Monday, February 07, 2005

No Honeymoon?

Isn't the first 100 days of a president's term, even when re-elected, supposed to be a honeymoon where everything goes right? This doesn't seem to be happening this time around. SS Reform looks to be a tough fight, moderate Republicans are being scared, and Dems are standing up more than they did last summer (compare Condoleeza's confirmation with Porter Goss's). More importantly, polls have only shown decline for Bush in his job approval and all particular issues (such as a plurality against SS reform) since election day. Any of you have theories why?

Increasing polarization of our culture may account for that (it seems so easy and convenient for everyone to forget that Reagan and Nixon were elected by 50 states to 1 - Republicans forget because it makes GWB look less stellar, and Democrats forget because they can't imagine their home territories voting for Reagan and Nixon*). Our culture seems much more well defined and certain in their political selections, and less likely to be swayed by non-partisan factors (like the start of a new term or the home state of a VP). If this is true though, shouldn't we be seeing a reversal in the decline of party-affiliation rates on surveys that's been happening since the 60's? I know of no evidence pointing that out.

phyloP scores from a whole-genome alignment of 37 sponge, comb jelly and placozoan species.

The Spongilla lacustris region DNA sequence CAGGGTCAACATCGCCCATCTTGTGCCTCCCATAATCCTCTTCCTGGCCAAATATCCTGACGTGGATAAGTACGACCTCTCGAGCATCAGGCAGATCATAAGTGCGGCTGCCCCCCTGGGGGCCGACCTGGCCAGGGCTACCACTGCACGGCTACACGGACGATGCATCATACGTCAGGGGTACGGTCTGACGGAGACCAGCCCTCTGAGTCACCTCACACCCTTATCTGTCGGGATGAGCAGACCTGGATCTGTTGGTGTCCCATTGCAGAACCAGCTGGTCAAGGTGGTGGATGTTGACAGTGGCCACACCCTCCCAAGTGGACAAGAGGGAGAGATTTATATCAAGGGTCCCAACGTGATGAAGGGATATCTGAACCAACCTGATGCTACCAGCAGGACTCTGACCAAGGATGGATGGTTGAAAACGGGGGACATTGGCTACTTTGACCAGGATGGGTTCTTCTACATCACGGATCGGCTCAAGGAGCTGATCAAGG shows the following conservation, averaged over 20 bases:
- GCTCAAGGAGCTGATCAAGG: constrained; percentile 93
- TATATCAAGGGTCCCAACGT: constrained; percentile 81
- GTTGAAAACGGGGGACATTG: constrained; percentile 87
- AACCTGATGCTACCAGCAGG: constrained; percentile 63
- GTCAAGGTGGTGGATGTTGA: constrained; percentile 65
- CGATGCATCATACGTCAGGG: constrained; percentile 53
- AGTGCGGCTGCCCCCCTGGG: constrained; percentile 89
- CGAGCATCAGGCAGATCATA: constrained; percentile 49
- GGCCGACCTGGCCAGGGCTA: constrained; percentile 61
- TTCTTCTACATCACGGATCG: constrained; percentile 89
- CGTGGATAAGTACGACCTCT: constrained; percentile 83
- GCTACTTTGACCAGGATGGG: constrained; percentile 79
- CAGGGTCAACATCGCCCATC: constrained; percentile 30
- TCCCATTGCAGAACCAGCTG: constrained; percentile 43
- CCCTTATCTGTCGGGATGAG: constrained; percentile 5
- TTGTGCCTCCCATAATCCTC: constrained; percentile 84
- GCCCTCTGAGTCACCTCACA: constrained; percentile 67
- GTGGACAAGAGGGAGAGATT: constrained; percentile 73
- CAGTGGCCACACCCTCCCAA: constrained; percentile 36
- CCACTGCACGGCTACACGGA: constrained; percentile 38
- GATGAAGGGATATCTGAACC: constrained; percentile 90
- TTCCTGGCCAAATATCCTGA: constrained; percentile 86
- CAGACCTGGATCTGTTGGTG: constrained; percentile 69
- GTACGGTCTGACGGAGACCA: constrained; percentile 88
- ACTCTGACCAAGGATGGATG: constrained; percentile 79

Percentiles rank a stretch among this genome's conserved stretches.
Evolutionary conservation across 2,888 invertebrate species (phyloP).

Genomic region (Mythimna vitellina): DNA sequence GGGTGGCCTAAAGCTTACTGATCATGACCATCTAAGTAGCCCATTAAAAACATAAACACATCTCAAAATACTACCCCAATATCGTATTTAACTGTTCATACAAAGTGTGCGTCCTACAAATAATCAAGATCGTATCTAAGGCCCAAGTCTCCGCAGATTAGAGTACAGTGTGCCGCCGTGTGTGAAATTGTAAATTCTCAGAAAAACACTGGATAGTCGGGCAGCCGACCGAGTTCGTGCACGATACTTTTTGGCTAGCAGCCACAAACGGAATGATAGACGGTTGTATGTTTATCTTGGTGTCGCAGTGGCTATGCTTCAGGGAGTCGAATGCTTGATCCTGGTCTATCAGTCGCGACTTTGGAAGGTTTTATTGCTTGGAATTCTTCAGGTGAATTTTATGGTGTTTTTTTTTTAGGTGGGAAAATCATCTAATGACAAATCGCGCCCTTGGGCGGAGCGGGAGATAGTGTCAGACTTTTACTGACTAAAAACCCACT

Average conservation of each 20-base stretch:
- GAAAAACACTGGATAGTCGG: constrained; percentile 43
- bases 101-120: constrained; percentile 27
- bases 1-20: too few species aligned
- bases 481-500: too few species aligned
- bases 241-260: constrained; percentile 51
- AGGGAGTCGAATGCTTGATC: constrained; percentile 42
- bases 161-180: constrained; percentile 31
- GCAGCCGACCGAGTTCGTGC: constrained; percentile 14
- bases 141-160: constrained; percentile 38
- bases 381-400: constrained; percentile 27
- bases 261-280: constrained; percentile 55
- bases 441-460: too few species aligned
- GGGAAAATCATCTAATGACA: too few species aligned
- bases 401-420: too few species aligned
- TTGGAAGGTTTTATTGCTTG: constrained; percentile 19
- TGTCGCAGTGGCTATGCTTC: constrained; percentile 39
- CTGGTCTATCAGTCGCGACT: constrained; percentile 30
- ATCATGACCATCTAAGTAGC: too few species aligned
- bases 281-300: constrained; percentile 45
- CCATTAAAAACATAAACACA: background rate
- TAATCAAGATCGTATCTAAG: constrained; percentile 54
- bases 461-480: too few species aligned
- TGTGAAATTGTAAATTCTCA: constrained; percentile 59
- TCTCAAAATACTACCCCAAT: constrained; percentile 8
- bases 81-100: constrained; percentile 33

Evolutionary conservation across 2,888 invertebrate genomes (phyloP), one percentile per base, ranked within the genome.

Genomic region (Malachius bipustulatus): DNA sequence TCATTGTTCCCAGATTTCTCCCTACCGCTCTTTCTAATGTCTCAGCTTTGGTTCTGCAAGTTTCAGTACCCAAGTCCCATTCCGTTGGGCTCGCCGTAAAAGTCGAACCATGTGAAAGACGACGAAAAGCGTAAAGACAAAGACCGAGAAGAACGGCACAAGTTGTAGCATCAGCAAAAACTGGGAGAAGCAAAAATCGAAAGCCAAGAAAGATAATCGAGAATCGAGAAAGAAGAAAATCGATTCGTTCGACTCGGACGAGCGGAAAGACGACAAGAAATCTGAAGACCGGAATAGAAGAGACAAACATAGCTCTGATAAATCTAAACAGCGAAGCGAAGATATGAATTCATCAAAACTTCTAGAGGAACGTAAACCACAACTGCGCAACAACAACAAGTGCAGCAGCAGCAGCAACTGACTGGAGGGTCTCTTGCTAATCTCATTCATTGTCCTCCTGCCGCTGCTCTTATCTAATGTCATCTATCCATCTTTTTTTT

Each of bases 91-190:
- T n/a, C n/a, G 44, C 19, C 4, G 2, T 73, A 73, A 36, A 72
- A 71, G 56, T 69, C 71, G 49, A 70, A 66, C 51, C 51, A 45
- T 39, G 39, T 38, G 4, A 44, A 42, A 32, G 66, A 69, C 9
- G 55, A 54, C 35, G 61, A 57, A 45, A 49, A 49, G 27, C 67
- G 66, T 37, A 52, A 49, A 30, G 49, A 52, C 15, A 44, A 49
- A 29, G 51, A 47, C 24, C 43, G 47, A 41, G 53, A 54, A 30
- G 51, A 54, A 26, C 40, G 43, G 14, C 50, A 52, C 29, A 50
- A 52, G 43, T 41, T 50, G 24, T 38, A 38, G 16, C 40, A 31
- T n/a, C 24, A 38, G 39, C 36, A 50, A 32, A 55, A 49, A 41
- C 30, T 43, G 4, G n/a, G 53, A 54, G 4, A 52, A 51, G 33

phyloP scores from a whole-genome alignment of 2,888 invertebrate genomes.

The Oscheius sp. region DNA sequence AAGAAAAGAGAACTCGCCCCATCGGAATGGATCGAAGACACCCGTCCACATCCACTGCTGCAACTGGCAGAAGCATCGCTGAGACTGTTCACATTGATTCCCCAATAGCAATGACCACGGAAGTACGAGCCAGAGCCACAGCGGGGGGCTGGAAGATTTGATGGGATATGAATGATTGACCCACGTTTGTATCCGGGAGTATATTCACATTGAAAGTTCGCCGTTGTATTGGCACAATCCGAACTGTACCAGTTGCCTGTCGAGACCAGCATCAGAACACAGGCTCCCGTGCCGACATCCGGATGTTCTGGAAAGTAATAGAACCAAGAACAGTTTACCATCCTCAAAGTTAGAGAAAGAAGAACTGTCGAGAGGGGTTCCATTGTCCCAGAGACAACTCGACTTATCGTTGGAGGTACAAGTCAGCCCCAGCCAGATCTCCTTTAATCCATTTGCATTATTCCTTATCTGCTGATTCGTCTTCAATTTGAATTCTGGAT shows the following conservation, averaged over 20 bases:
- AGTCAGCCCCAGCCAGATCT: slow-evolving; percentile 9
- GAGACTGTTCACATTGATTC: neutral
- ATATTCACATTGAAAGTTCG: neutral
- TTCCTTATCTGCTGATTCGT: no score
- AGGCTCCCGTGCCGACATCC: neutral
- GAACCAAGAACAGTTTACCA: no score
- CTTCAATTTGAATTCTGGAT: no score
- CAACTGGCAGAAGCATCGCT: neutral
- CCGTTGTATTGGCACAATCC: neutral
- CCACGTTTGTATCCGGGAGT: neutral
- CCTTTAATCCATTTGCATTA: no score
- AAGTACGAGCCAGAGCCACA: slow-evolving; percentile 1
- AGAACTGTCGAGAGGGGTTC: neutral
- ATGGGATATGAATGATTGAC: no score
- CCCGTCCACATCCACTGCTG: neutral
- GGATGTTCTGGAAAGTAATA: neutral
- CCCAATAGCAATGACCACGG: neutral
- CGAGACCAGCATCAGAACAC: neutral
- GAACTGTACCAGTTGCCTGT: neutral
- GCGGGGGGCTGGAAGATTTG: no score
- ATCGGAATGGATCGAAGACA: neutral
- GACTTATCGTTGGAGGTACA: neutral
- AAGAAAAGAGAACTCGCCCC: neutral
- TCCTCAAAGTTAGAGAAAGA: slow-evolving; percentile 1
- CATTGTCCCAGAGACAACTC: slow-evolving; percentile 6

*A recent episode of West Wing amused me when they mentioned attendance at a NASCAR race as key for red state support. I'm always amused when West Wing's history/politics is contradicted by their relationship to what they have stated before (such as they seem fine mentioned past president's as late as Johnson, but how does that match up with the non-leap year election cycle?). In this case, the "red and blue" state paradigm was only really pushed after the 2000 elections with a narrowly split electoral map. That it's held up is a sign that we are more partisan than usual, as in you can always expect NY or Arkansas to vote their certain ways. In our past history (and including a world where Jed Bartlett is elected by a landslide of 300 EV including Texas), since these states can actually switch sides a decent amount of time, such terms as "red state" would not be in common parlance.


Post a Comment

<< Home